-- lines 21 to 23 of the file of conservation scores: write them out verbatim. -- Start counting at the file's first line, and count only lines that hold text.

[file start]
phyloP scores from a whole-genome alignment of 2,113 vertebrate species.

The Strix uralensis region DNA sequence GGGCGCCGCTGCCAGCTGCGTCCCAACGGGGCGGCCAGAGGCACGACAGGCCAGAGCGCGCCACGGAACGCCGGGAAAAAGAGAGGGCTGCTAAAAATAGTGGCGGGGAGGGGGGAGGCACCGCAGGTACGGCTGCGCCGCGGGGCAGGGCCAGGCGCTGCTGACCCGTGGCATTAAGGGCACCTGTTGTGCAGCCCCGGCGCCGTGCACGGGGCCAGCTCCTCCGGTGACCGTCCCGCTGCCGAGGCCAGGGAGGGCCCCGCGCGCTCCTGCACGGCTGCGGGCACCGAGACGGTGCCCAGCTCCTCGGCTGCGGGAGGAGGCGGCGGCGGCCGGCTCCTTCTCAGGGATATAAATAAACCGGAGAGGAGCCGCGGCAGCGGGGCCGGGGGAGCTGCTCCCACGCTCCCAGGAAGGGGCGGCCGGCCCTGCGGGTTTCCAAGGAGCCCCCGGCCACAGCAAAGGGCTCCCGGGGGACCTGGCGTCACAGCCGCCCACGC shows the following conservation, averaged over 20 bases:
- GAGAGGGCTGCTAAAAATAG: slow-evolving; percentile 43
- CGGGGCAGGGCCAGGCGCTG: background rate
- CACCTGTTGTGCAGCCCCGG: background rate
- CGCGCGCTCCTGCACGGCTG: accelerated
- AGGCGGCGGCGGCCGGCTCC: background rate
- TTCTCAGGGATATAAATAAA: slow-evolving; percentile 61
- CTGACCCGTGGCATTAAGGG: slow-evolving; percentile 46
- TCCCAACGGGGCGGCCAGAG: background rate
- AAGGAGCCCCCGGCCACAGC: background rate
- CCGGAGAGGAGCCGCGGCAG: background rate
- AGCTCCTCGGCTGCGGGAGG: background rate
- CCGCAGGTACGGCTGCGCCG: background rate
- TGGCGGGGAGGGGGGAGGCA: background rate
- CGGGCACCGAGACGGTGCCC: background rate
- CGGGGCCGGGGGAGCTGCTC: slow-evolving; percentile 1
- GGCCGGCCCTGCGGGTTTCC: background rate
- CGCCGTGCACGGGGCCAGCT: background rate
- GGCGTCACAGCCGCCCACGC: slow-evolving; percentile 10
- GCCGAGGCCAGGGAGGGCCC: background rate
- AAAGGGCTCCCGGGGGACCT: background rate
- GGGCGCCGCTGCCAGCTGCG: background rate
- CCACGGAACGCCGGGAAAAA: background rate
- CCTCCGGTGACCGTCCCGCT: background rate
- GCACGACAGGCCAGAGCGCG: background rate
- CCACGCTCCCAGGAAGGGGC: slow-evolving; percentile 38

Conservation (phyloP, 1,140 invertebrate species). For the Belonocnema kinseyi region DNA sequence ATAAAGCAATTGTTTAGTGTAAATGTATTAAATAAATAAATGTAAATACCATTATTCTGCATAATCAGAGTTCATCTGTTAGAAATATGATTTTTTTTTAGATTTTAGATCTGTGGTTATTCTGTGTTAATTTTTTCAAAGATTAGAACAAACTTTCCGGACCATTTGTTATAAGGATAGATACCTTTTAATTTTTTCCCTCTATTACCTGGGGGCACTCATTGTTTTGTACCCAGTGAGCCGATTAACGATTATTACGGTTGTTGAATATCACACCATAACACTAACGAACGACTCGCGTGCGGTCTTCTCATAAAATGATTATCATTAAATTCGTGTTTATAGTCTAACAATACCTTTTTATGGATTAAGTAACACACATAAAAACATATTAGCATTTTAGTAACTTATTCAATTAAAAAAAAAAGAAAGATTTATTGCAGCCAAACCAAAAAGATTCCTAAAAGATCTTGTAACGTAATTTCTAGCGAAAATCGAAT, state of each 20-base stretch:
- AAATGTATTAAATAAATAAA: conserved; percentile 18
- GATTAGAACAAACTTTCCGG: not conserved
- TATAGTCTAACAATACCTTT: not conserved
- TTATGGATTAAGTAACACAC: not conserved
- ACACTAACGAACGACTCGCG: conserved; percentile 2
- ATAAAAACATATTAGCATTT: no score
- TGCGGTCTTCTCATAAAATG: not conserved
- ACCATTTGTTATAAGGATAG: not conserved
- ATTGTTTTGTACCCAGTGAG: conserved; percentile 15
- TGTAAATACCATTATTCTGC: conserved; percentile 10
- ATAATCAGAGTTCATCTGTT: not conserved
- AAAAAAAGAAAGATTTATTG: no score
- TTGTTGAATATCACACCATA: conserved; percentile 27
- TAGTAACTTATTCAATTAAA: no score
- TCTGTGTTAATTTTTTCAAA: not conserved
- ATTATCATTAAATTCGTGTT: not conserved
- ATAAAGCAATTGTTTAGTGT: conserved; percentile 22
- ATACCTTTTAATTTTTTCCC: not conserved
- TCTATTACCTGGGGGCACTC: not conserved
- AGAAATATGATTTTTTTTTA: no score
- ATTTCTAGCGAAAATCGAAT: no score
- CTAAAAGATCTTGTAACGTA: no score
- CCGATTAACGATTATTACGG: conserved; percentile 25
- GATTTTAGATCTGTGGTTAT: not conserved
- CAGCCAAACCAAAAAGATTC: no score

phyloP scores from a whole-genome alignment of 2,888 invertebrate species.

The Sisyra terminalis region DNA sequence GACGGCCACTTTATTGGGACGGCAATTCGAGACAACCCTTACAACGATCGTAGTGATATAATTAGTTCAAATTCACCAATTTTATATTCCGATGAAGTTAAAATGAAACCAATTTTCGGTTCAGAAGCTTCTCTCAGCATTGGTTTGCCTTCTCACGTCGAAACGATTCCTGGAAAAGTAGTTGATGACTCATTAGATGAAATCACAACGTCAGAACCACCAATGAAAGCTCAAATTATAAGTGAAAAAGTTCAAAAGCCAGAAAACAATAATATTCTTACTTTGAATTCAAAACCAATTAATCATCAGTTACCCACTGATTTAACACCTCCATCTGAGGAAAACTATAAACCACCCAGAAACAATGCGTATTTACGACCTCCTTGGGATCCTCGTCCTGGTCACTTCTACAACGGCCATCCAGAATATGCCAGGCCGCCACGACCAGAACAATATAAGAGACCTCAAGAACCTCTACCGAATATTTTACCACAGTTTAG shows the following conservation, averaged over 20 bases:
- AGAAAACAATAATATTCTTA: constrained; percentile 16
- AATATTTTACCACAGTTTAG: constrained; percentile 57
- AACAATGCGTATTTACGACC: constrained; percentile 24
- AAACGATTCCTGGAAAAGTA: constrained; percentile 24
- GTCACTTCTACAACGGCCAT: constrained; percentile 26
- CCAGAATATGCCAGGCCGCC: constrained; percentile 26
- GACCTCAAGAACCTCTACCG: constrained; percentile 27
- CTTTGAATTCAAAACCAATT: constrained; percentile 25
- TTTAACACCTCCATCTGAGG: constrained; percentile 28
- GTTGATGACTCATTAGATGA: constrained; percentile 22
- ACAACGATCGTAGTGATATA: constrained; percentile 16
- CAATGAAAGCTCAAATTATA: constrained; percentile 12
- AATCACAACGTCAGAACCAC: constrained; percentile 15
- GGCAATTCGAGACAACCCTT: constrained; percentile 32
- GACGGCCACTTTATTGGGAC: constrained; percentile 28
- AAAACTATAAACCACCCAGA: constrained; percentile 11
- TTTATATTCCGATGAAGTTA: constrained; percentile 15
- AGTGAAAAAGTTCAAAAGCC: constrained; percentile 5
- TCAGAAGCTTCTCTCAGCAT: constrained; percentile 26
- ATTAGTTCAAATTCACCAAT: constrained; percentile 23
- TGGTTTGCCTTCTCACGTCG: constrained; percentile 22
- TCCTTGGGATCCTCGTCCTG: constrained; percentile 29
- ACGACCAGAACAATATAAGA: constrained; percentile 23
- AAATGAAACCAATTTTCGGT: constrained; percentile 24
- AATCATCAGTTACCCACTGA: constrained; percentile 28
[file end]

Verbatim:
- GCCGAGGCCAGGGAGGGCCC: background rate
- AAAGGGCTCCCGGGGGACCT: background rate
- GGGCGCCGCTGCCAGCTGCG: background rate